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Give examples of two functions \(f: N \to N\) and \(g: N \to N\) such that \(g\;o\;f \) is onto but \(f\) is not onto.

1 Answer

  • A function $f:A \to B$ is onto if for $ y \to B$ then exists unique $ x \in A$ such that $f(x)=y$
  • We define two function $f:N \to N$ and $g: N \to N$ such that gof is onto $ gof(x)=gof(y)$
Given $g(x)= \left\{ \begin{array}{1 1} x-1 & \quad x > 1\\ 0 & \quad x=1 \end{array} \right.$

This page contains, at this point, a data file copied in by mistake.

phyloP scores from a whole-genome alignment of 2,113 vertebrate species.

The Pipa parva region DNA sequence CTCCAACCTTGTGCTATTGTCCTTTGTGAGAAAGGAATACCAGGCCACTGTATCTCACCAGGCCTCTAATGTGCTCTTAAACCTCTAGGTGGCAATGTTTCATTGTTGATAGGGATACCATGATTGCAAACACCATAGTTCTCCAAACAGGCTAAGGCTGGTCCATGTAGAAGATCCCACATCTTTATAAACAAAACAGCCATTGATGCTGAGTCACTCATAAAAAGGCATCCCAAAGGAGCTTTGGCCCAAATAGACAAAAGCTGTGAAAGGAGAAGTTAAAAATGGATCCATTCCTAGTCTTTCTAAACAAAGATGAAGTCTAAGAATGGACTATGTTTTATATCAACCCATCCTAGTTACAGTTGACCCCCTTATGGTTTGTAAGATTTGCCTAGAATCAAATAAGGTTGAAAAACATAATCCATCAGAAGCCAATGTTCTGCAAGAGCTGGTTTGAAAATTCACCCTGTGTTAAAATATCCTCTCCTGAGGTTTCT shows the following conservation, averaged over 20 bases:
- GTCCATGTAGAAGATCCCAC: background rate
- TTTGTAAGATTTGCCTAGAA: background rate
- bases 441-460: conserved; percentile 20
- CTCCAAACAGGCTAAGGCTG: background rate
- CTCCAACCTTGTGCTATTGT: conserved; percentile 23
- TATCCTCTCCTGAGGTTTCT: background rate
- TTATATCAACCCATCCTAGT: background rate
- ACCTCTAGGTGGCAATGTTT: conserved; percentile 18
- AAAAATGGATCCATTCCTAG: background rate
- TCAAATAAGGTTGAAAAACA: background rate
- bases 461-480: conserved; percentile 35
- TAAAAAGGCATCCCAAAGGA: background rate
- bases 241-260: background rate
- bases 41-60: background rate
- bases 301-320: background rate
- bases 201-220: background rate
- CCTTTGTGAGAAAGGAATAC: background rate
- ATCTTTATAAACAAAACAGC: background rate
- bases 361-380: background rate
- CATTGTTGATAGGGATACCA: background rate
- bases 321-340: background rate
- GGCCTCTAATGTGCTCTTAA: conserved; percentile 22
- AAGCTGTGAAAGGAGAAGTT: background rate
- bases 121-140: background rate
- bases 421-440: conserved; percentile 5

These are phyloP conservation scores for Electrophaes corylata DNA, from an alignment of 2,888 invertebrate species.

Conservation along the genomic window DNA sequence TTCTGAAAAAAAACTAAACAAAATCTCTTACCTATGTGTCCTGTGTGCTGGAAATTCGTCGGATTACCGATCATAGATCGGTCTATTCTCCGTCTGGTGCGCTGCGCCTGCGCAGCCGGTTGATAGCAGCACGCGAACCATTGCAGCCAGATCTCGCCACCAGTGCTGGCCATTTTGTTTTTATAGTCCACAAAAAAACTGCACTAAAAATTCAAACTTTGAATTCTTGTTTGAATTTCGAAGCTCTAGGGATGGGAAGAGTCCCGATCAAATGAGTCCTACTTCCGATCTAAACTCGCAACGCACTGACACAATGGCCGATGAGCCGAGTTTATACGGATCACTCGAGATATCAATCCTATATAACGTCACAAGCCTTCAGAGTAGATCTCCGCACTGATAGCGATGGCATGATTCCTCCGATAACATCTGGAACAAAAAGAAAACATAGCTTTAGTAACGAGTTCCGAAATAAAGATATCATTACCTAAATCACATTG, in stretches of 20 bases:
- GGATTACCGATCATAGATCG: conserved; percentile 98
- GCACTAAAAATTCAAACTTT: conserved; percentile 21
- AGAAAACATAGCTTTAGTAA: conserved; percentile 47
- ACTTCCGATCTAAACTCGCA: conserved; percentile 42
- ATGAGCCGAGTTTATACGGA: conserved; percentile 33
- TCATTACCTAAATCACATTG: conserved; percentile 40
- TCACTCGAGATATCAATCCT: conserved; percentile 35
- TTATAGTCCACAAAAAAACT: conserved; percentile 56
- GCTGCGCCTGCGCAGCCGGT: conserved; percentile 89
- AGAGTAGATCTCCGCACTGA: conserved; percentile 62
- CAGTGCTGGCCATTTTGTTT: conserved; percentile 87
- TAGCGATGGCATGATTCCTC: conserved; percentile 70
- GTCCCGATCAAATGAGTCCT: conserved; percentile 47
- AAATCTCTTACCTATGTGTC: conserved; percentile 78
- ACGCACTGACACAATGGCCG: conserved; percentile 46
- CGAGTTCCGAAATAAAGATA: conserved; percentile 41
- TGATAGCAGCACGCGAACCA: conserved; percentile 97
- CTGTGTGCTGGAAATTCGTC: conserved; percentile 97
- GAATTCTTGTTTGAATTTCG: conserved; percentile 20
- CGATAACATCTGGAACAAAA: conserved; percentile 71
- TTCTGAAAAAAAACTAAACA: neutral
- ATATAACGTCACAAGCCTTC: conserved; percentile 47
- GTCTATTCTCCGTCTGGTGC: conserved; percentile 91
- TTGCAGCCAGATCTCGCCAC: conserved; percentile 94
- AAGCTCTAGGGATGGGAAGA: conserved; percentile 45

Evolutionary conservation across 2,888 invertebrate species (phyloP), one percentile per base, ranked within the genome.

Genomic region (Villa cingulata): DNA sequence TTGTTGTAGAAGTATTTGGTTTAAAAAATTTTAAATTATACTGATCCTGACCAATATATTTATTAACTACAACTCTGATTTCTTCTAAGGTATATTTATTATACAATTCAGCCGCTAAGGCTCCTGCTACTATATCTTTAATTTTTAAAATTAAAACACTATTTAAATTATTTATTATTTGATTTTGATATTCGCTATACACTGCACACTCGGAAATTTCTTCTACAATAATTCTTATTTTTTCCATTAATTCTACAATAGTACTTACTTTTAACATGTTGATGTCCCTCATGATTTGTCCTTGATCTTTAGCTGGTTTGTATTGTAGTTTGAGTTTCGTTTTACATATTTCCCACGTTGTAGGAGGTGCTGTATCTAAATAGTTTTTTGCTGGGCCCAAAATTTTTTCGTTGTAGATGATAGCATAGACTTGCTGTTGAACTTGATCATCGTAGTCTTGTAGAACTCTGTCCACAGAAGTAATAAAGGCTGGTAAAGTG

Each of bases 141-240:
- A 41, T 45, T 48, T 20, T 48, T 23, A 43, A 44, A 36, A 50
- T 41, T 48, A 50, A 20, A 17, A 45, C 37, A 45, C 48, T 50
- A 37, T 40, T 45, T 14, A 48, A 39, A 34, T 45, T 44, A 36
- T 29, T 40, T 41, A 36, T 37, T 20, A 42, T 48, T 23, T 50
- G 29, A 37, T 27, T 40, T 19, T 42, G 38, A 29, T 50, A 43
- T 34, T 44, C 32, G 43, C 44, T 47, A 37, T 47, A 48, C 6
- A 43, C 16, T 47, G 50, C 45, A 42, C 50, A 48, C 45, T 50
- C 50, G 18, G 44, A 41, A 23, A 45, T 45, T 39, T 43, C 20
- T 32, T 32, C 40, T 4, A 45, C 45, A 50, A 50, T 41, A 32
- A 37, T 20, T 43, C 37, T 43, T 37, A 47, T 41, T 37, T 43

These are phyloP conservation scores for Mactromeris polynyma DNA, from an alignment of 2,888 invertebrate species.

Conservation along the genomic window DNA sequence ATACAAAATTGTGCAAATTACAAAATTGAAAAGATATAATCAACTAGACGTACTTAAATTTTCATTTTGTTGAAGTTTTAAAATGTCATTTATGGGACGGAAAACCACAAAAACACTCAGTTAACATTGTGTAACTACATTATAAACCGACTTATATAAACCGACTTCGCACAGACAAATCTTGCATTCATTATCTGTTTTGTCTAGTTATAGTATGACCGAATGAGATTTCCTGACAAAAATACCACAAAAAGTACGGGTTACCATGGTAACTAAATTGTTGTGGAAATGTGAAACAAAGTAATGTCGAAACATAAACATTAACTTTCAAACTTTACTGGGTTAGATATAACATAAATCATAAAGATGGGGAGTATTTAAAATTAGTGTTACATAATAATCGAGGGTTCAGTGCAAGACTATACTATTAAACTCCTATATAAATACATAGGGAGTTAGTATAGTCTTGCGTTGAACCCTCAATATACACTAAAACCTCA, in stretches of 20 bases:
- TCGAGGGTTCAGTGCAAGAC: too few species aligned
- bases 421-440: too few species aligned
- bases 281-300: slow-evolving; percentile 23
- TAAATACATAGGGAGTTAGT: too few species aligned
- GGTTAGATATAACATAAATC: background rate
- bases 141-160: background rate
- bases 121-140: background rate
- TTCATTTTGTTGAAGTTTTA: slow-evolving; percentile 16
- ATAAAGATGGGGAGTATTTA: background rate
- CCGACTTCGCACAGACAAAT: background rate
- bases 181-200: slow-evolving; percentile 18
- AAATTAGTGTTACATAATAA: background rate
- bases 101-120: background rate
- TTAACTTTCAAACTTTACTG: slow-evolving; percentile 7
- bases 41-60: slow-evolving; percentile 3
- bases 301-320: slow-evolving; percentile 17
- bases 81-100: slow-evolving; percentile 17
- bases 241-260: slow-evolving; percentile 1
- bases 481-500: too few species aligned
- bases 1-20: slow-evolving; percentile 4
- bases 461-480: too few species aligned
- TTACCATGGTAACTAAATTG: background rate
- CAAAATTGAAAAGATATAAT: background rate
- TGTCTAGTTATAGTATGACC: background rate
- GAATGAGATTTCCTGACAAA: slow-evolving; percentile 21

Consider $x=1 \in$ Codomain of $g$. It is clear that there exists 2 element $x=1, x=2$ such that $g(x)=1$
Therefore $f$ is not onto
Consider $f(x)=x+1$
$\Rightarrow gof(x)=g(f(x))$ $=g(x+1)$ $=x+1-1 = x$
Since $x \in N;x+1 > 1$
$\Rightarrow gof$ is onto. since for $y \in N$ then exists $x \in N$ such that $gof(x)=y$
answered Feb 28, 2013 by meena.p
edited Mar 20, 2013 by balaji.thirumalai

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